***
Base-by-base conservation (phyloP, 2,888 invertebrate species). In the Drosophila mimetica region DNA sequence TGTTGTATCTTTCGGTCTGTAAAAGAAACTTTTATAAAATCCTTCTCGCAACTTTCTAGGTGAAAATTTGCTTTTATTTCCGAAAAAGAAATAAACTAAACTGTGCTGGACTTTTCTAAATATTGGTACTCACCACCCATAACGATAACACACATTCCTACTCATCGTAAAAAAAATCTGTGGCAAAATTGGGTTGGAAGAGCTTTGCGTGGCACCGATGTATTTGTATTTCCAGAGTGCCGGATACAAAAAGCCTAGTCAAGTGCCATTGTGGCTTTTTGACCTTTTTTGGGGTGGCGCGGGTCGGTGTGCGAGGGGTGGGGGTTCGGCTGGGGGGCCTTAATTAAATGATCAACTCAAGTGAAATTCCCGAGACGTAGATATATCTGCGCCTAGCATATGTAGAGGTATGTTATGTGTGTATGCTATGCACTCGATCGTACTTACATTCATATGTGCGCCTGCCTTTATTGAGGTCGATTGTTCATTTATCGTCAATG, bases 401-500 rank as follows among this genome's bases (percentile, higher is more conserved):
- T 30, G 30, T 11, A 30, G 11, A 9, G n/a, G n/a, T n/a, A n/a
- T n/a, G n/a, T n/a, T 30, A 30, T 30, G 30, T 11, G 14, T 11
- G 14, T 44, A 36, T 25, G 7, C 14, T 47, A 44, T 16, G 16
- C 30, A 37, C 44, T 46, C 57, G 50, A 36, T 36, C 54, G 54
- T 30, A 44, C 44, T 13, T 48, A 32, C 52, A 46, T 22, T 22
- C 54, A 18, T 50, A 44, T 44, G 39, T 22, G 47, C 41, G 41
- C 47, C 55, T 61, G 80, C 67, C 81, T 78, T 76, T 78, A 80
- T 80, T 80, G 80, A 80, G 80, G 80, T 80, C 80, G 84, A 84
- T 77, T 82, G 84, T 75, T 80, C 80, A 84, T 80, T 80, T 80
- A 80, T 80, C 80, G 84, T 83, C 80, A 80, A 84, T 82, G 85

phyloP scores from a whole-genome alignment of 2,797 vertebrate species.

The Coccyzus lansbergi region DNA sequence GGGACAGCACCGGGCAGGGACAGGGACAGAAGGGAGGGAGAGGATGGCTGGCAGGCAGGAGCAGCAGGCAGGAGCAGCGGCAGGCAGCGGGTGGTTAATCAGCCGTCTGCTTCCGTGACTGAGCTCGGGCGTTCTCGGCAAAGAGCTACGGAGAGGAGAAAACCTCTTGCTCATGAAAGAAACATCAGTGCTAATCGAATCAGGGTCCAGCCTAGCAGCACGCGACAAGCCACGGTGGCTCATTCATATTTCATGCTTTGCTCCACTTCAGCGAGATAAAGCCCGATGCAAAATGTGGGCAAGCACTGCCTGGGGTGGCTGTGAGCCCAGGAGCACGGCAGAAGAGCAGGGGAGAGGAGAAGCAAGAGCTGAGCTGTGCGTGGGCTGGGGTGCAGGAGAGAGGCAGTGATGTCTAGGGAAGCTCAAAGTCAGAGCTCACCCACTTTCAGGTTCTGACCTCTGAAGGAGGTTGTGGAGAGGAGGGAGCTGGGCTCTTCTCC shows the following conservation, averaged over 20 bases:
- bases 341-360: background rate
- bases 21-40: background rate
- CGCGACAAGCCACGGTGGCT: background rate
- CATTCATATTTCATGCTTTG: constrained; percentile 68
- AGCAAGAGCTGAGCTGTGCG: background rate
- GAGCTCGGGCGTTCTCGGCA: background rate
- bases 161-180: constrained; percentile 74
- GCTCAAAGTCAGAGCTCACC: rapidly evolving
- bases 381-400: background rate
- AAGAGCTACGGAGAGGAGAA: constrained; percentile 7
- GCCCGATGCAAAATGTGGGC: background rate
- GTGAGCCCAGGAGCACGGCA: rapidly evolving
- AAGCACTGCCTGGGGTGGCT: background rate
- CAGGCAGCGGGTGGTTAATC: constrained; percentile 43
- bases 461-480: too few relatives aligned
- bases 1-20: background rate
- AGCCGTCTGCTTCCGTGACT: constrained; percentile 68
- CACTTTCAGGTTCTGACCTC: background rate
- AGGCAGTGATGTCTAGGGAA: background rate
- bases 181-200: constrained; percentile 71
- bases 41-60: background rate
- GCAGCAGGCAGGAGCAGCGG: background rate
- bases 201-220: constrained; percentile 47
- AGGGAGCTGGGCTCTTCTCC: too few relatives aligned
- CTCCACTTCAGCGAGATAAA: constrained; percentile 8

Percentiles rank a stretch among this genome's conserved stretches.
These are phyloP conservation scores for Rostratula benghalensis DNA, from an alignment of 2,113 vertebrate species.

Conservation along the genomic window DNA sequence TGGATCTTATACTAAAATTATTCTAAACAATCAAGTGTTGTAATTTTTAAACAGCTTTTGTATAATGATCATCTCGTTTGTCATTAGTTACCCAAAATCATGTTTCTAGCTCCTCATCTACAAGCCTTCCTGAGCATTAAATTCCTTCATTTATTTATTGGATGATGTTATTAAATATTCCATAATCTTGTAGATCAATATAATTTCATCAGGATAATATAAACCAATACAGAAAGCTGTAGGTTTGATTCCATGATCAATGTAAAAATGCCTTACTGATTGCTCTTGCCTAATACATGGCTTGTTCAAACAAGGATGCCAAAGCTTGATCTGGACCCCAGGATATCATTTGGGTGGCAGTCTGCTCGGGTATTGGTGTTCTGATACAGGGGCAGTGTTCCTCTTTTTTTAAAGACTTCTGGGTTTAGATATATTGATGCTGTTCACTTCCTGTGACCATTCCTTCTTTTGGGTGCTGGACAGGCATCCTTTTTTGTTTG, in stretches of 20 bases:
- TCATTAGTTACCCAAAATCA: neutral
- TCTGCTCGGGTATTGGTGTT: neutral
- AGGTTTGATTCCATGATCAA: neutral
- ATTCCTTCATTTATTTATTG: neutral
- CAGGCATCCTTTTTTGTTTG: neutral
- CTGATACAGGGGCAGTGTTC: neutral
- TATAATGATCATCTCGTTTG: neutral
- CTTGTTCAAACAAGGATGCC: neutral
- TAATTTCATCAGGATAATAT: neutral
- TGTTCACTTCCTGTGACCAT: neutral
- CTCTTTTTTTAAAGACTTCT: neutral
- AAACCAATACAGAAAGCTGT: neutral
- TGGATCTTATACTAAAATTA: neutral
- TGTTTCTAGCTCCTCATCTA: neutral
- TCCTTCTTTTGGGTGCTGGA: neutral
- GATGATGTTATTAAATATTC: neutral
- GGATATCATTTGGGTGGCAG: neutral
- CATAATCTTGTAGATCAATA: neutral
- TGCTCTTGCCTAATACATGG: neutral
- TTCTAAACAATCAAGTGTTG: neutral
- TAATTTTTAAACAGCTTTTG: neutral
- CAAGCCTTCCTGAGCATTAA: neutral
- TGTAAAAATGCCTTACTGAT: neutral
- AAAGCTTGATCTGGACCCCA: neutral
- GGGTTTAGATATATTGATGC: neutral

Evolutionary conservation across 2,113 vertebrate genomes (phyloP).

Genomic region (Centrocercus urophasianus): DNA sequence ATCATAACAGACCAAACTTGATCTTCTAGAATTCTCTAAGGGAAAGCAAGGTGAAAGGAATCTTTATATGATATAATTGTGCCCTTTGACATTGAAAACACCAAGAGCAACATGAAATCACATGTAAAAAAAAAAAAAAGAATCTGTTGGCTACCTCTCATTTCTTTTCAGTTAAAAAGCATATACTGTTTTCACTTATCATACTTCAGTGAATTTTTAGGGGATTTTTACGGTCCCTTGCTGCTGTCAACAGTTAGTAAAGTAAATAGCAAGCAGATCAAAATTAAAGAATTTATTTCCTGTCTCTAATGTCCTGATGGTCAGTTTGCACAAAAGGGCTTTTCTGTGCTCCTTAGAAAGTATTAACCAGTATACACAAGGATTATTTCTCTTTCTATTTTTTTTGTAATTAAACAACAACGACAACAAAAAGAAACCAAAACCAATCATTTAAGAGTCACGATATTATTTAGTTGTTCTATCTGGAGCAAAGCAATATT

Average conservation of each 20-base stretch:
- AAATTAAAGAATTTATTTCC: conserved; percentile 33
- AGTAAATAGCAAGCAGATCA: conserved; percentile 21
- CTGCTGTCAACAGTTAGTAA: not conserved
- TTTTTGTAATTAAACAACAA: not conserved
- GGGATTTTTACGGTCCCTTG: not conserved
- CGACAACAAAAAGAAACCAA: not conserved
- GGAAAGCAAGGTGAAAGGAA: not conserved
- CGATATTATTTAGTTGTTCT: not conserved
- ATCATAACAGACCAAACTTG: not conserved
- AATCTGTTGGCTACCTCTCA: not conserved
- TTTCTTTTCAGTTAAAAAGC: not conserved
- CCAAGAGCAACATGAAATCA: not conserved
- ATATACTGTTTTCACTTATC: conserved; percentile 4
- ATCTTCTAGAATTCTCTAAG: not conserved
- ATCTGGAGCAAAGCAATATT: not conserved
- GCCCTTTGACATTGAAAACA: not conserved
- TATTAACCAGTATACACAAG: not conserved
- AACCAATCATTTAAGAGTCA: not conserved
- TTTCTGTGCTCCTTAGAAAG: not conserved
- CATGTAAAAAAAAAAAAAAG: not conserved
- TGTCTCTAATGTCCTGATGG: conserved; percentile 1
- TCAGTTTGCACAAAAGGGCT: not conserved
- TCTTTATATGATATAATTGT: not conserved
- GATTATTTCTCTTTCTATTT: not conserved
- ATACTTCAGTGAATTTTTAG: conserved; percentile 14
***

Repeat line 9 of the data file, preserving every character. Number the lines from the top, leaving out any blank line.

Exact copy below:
- T 80, T 80, G 80, A 80, G 80, G 80, T 80, C 80, G 84, A 84